This Is AuburnElectronic Theses and Dissertations

Nonlinear Dynamics and Control of Spacecraft Relative Motion




Ogundele, Ayansola Daniel

Type of Degree

PhD Dissertation


Aerospace Engineering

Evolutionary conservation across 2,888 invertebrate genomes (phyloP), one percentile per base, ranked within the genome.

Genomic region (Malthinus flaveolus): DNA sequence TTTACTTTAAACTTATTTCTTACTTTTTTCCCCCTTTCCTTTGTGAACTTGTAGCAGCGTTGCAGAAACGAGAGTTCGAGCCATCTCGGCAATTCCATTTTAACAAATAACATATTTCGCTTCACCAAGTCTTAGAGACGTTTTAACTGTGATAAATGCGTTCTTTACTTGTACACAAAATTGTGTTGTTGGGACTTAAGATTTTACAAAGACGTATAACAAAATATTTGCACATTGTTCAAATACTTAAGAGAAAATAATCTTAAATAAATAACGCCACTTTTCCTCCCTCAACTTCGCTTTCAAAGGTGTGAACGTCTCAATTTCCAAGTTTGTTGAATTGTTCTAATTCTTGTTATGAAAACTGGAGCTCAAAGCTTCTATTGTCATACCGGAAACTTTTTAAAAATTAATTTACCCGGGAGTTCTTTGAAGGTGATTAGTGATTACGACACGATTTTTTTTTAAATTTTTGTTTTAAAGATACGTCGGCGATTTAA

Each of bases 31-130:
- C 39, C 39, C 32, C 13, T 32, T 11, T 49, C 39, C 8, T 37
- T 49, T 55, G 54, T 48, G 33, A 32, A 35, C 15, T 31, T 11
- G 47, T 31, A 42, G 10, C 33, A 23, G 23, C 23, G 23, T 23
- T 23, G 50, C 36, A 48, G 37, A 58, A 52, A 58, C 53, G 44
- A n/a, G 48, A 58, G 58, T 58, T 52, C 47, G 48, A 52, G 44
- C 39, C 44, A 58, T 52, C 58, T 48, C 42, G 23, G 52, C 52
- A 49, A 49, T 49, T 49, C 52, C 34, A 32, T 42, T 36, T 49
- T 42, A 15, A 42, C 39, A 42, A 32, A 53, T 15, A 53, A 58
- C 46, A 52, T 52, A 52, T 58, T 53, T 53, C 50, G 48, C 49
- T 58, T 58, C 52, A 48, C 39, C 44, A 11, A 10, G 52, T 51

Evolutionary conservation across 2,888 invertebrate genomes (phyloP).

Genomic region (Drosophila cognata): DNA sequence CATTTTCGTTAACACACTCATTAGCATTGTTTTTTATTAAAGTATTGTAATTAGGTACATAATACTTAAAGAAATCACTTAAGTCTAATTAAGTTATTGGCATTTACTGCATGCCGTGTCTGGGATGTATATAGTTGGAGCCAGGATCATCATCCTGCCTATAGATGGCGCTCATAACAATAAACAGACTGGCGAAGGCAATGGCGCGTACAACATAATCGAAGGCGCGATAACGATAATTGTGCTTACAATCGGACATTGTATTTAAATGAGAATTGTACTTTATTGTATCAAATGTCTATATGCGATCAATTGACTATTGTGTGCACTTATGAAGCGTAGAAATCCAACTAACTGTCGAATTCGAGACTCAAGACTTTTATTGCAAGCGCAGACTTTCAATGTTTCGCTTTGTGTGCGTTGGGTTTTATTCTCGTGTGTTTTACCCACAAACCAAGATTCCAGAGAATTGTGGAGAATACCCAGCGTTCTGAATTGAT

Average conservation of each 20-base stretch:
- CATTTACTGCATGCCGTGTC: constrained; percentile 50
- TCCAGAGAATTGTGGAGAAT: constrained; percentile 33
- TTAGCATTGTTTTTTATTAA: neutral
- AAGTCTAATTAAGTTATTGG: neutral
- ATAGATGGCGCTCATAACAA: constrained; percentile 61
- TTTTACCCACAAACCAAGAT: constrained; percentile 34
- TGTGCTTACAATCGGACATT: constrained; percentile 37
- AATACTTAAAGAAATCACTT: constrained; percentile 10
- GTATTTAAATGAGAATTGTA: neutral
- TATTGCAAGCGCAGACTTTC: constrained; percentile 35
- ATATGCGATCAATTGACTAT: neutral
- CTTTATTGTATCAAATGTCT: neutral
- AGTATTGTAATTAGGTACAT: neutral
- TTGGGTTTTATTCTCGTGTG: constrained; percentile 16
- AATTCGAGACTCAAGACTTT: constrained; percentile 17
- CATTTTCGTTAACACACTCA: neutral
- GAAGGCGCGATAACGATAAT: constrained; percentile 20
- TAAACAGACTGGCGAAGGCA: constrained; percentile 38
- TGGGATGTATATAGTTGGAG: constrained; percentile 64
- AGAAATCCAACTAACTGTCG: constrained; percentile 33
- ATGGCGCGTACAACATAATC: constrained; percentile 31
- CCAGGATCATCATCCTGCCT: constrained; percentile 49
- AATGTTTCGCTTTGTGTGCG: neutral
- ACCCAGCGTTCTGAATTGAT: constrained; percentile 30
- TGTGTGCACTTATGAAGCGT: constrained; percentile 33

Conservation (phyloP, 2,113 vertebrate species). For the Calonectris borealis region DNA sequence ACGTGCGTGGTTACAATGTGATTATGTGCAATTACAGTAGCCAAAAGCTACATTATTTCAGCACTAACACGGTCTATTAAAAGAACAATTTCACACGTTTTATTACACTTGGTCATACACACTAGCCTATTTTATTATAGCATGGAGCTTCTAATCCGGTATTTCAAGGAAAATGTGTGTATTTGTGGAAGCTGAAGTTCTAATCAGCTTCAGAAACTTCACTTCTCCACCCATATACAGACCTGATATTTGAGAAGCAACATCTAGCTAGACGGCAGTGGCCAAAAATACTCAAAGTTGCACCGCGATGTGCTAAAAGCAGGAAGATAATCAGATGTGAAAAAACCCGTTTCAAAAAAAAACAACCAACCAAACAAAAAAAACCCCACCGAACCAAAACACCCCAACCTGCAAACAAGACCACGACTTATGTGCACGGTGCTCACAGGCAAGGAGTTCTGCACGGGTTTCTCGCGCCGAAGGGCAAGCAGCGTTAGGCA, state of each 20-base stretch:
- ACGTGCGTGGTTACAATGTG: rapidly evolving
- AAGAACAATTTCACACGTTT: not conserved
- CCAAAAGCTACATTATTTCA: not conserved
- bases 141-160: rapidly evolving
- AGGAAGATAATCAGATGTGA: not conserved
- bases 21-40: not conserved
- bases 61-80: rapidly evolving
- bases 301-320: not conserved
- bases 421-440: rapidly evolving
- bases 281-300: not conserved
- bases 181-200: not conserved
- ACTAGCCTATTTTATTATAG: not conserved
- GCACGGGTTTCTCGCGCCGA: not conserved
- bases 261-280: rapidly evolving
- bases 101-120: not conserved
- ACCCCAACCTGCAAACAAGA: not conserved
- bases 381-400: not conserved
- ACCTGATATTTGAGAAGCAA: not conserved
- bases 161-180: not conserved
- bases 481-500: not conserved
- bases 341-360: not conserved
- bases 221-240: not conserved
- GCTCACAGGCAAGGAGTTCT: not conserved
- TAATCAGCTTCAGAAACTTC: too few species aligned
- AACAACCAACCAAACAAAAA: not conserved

The description and control of the relative motion of spacecraft has attracted a great deal of attention over the last five decades. This is as a result of its numerous applications in rendezvous and proximity operations, spacecraft formation flying, distributed spacecraft missions etc. Generally, the linearized, simplified model of the relative motion is described using time-invariant, Hill-Clohessy-Wiltshire (HCW) equations developed in 1960s. This model was based on the assumptions that, the chief and deputy spacecraft are in close proximity and the chief spacecraft is in a near circular orbit. The HCW equations have the disadvantage of not being able to capture the relative dynamics over a long period of time or large separations. Hence, several new models and equations of motion have been developed. In this work, two new linearized models of the relative motion based on the harmonic balance and averaging methods are developed. Numerical solutions show that the models can provide better approximations to the relative motion than the HCW model. Another innovative contribution of this dissertation is the development of closed-form solutions of Riccati-type and Abel-type nonlinear spacecraft relative motion arising from the second and third order approximation of the variation of the true latitude rate. The results are new, closed-form analytical solutions of the true anomaly variation with time which give a better understanding of the relative motion than using Cartesian coordinates. Feedback controllers are designed for the relative motion via State Dependent Riccati Equation (SDRE) control strategy. The key interest in the use of SDRE strategy is its ability to provide an effective algorithm for synthesizing nonlinear feedback controls by allowing for nonlinearities in the system states, while offering design flexibility through state dependent weighting matrices.